FTC Proposes Policy Statement Clarifying How to Collect Decedents' Debts

For Your Information

The Federal Trade Commission is seeking public comment on a proposed policy statement clarifying when the FTC will take action under the Fair Debt Collection Practices Act (FDCPA) and the FTC Act against companies trying to collect the debts of deceased consumers.

In collecting these debts, the FDCPA generally allows collectors to contact only the decedent’s spouse, or the executor or administrator of the decedent’s estate. Since the FDCPA was enacted in 1977, state probate laws have expanded the types of persons who are authorized to pay a decedent’s debts from assets in the decedent’s estate, beyond the categories expressly permitted under the FDCPA. In the proposed enforcement policy statement issued today for public comment, the Commission seeks to reconcile the FDCPA’s requirements with state probate law developments.

Under the proposed policy statement, the FTC would not take law enforcement action alleging that a collector violated the FDCPA by communicating about the decedent’s debts with the decedent’s spouse, the executor or administrator of the decedent’s estate, or anyone else who is authorized to pay the debts from assets in the decedent’s estate. The statement also provides guidance about what collectors must do to identify persons with whom they may communicate about paying the decedent’s debt without improperly revealing the debt to others. In addition, the statement emphasizes that, in communicating with someone who is authorized to pay the debts from assets of the decedent’s estate, collectors must avoid creating the misleading impression that the person is personally liable or could be required to pay using his own assets or assets held jointly with the decedent. The proposed statement notes that to avoid this misleading impression collectors may have to disclose that this is not the case.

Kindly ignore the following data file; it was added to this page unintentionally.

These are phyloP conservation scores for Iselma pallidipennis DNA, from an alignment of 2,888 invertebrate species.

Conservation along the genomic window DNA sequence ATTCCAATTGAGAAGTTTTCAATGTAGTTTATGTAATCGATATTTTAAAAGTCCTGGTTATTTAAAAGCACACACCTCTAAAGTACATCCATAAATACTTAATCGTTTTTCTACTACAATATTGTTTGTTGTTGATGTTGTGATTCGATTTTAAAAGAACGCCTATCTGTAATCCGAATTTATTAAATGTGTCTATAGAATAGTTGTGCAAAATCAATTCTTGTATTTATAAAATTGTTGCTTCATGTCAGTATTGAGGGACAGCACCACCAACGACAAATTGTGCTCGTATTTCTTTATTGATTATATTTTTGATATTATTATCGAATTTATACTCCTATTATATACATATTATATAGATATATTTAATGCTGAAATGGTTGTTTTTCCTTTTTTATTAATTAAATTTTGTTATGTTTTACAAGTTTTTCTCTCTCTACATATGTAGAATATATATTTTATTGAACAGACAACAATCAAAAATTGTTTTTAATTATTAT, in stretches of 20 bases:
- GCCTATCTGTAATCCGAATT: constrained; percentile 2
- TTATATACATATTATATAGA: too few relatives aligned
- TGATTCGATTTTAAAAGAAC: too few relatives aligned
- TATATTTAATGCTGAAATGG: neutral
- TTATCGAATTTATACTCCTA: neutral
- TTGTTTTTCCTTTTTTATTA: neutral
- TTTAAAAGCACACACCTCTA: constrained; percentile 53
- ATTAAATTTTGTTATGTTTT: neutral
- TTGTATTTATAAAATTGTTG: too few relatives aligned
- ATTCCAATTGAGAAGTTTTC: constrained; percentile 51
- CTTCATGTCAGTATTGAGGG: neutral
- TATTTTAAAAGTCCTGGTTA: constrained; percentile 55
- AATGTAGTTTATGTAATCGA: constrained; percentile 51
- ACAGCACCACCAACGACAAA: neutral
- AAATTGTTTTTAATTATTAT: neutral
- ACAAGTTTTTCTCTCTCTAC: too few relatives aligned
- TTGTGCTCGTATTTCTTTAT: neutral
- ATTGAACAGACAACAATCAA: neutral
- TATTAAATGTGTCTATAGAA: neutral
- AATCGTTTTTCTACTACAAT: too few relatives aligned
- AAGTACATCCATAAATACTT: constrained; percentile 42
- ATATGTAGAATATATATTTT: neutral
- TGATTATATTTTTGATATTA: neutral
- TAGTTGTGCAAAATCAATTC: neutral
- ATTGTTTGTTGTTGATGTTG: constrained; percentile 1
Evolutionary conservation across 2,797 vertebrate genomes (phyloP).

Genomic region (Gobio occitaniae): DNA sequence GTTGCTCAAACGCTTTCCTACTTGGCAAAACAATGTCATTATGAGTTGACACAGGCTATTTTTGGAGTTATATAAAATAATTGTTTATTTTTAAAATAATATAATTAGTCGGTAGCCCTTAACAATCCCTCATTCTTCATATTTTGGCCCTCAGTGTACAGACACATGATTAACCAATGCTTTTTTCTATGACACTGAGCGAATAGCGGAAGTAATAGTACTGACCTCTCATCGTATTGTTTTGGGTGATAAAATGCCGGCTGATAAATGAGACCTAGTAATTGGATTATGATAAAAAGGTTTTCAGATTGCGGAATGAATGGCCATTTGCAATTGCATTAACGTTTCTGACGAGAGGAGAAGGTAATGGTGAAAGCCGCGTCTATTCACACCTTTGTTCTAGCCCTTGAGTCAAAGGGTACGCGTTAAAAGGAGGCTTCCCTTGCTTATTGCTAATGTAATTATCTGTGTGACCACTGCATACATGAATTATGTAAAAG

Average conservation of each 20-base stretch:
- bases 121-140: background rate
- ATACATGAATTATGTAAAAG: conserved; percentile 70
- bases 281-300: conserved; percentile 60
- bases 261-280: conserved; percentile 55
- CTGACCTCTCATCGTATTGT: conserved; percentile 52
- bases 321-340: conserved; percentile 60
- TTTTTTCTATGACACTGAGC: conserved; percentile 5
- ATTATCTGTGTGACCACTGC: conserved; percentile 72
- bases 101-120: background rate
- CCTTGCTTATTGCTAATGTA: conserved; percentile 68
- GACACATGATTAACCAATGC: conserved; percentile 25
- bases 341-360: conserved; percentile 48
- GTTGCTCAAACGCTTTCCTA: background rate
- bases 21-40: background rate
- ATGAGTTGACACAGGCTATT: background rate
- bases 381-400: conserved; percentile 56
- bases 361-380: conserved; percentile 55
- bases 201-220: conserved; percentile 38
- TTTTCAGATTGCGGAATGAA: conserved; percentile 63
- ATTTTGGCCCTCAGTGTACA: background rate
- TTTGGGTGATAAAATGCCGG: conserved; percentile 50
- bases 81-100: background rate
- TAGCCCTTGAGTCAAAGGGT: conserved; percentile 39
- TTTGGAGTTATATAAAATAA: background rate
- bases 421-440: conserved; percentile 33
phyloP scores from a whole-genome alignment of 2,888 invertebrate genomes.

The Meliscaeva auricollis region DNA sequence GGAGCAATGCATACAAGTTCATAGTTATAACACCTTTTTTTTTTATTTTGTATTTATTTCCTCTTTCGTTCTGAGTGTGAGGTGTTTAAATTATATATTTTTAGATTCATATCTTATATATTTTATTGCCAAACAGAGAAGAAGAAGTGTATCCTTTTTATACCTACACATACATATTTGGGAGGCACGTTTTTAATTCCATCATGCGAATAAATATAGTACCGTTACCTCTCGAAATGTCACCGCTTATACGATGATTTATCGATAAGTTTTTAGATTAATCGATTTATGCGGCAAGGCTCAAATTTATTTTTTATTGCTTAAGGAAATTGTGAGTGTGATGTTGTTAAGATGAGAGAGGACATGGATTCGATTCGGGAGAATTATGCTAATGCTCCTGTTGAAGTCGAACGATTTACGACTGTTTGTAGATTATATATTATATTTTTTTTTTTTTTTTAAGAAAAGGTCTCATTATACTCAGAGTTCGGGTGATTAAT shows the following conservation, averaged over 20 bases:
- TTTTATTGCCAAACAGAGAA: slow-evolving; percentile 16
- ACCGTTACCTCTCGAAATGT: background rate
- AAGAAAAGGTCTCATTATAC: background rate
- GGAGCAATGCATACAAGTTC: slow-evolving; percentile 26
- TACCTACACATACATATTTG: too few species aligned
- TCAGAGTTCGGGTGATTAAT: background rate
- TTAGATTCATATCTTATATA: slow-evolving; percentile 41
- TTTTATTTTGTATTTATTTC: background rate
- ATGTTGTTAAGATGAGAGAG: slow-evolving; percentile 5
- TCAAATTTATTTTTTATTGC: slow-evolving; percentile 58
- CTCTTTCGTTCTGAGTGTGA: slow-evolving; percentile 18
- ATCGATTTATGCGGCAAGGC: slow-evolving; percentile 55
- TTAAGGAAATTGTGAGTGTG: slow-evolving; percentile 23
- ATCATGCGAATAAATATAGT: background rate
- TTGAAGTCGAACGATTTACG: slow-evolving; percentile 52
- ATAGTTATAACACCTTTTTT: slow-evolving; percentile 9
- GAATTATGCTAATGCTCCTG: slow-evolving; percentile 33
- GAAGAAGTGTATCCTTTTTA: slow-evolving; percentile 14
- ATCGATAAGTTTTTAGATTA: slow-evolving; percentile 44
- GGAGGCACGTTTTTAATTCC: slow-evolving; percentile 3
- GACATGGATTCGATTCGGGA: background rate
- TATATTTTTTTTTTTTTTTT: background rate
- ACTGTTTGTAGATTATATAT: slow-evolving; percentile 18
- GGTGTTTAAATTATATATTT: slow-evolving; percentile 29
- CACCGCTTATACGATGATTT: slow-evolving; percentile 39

The proposed policy statement will be published in the Federal Register. An enforcement policy statement describes the Commission’s future enforcement plans, goals, and objectives with respect to a particular industry or practice. Enforcement policy statements do not have the force or effect of law, but they may reflect the Commission’s interpretation of a legal requirement. The FTC is accepting public comments on the proposed policy statement until November 8, 2010. Comments should include the reference “Deceased Debt Collection Policy Statement.” Instructions for submitting comments are found in the Federal Register notice. The Commission vote authorizing the Federal Register notice was 5-0.

The Federal Trade Commission works for consumers to prevent fraudulent, deceptive, and unfair business practices and to provide information to help spot, stop, and avoid them. To file a complaint in English or Spanish, visit the FTC’s online Complaint Assistant or call 1-877-FTC-HELP (1-877-382-4357). The FTC enters complaints into Consumer Sentinel, a secure, online database available to more than 1,800 civil and criminal law enforcement agencies in the U.S. and abroad. The FTC’s website provides free information on a variety of consumer topics. Like the FTC on Facebook, follow us on Twitter, and subscribe to press releases for the latest FTC news and resources.

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